We Have the AnswersFrequently Asked Questions
Orthodontists are qualified dentists, who after graduating from dental school, go on to additional full-time university-based education in an accredited orthodontic residency program supervised by orthodontists. That training lasts three academic years. By learning about tooth movement (orthodontics) and guidance of facial development (dentofacial orthopedics), orthodontists are the uniquely trained experts in dentistry to straighten teeth and align jaws.
Orthodontists diagnose, prevent and treat dental and facial irregularities. The majority of members of the American Association of Orthodontists (AAO) limit their practices to orthodontics and dentofacial orthopedics. Orthodontists treat a wide variety of malocclusions (improperly aligned teeth and/or jaws). They regularly treat young children, teens and adults.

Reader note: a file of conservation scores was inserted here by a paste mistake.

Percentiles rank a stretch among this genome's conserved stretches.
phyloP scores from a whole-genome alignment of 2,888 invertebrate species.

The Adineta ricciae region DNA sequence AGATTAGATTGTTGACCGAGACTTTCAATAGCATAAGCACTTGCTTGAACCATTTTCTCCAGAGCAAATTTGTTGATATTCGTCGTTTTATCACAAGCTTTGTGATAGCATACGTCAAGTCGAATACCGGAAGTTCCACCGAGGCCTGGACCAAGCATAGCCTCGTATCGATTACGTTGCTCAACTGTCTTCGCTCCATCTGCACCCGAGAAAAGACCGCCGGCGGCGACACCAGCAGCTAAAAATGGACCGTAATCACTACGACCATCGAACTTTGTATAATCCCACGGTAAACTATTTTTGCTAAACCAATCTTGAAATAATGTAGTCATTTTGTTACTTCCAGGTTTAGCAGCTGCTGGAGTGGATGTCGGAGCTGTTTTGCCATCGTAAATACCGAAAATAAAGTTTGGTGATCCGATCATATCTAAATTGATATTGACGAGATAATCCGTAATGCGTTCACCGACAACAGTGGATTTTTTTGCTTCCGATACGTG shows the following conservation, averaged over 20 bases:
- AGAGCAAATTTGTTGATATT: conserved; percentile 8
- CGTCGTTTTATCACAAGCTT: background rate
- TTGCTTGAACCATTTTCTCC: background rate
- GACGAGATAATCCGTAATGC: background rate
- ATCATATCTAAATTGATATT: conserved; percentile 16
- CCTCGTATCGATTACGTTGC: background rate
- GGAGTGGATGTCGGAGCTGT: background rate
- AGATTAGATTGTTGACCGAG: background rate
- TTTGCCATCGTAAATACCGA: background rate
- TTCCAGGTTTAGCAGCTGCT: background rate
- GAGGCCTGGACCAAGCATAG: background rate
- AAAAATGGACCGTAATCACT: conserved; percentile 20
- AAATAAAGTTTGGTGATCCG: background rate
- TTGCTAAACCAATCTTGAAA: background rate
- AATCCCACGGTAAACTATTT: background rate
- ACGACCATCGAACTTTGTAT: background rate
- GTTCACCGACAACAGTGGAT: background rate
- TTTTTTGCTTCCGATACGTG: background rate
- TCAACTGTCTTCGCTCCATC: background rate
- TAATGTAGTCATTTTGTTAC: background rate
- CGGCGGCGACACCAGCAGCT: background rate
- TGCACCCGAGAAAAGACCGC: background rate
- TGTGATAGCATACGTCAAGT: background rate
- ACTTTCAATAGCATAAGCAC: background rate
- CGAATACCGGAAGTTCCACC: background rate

Selecting an orthodontist who is a member of the AAO is your assurance that you have chosen an orthodontist: the dental specialist with three years of post-doctoral, advanced specialty training in orthodontics in a university-based program accredited by the American Dental Association. Specialty education includes the study of subjects in biomedical, behavioral and basic sciences; oral biology; and biomechanics.
Only orthodontists may be members of the American Association of Orthodontists (AAO).